In Mozart’s opera Don Giovanni, the statue of a man murdered by the titular character responds to his fatal, scoffing invitation to join him for dinner. This rather ominous tableaux inspired the title for theatre-maker and actor Oliver Zahn’s essay performance on the afterlife of statues. With news flooding the media of the toppling of statues by angry mobs, Zahn was transfixed by what happens when they’re
gone, where they go, and what their changed status says about the societies that remove, relocate or destroy them.
Their absence, he has discovered, is more eloquent than their presence: on the empty plinth sits a pointed judgment on the past and present. In his performance lecture, Zahn tells us in his monologue the story of those statues deposed when history moves on. Using projections and role play, he describes and brings to life the statues that physically disappear but whose legacy will not be forgotten.
How did you come to make a piece about missing or disappeared statues?
I generally focus on the way history is written, on inheritance and the politics of change – those are the areas that draw my attention. My first piece of this kind was Situation mit ausgestrecktem Arm (Situation with Outstretched Arm) in 2014 about the Hitlergruß, or Nazi salute. I was looking at how we dealt with the architectural leftovers of the Nazi dictatorship and how this translated into performance.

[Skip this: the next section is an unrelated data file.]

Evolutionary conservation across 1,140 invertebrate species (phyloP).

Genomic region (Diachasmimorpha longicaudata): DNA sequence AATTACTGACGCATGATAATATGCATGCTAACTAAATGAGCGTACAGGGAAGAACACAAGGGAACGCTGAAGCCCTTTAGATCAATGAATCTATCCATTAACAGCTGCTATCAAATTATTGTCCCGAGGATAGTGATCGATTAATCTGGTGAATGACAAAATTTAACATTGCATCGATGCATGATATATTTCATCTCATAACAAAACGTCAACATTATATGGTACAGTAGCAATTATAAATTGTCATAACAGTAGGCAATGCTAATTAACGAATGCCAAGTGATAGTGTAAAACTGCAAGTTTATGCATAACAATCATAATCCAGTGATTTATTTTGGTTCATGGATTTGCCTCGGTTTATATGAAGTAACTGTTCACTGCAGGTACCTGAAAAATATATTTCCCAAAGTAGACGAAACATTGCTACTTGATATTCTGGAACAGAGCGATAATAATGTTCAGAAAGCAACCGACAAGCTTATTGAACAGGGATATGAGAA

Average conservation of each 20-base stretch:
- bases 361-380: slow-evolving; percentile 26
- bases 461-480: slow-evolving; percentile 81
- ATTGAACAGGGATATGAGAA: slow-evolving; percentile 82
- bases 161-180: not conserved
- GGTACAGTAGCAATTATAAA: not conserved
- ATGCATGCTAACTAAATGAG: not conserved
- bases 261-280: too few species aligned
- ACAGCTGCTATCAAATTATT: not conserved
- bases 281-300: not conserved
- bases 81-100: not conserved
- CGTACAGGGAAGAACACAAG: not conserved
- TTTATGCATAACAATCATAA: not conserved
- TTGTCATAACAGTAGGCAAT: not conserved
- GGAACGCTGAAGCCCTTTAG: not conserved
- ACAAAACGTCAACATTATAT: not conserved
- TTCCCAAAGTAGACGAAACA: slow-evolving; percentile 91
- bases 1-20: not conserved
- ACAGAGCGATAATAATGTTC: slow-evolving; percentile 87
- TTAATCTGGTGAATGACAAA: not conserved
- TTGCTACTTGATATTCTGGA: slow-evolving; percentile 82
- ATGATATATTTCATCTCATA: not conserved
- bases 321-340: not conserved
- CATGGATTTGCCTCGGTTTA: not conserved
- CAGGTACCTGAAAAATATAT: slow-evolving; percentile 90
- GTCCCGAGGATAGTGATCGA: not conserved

Recently, the discussion about how we deal with statues of, let’s say, ‘controversial personalities’, usually fascists and racists, has entered the public domain, which converged with the interest I’ve always had in it. But I’m more fascinated by the kind of undead afterlife of these statues than what the media report about the protests. In doing research, it quickly became clear that this afterlife is much more interesting. This gave rise to a performative solo lecture that visits secret factory buildings, remote graveyards, forgotten battlefields and dark forests. The piece doesn’t focus on the question of whether it’s good or appropriate to be toppling these statues. Instead, it shows that it’s normal, perhaps even inevitable.
The statue of Edward Colston that was torn down in Bristol, for example, is now in a museum. You might think that statues are destroyed when they are taken down, but that’s not always the case…
There are lots of different ways of dealing with them, and I think it says a lot about the societies in which they happen. Of course there are statues that are destroyed, but there are statue parks all over the world where they collect statues that have been removed from their original context, that are no longer wanted. You’ll find them in the post-Soviet states, Estonia and Lithuania, in Budapest and in Moscow. There’s also Coronation Park in New Delhi, India, where a lot of statues from the colonial period have been gathered, because right after independence there was the question about what to do with all the statues.
In Buffalo, New York, a Frederick Douglass statue was torn down by vandals, not in a large protest. And in Saratoga Springs, also in New York state, a memorial for a Union regiment was taken down. Both of these statues were eventually resurrected, because it was decided that toppling them was wrong. This kind of thing also happens in the southern states: statues are torn down, then put back up again.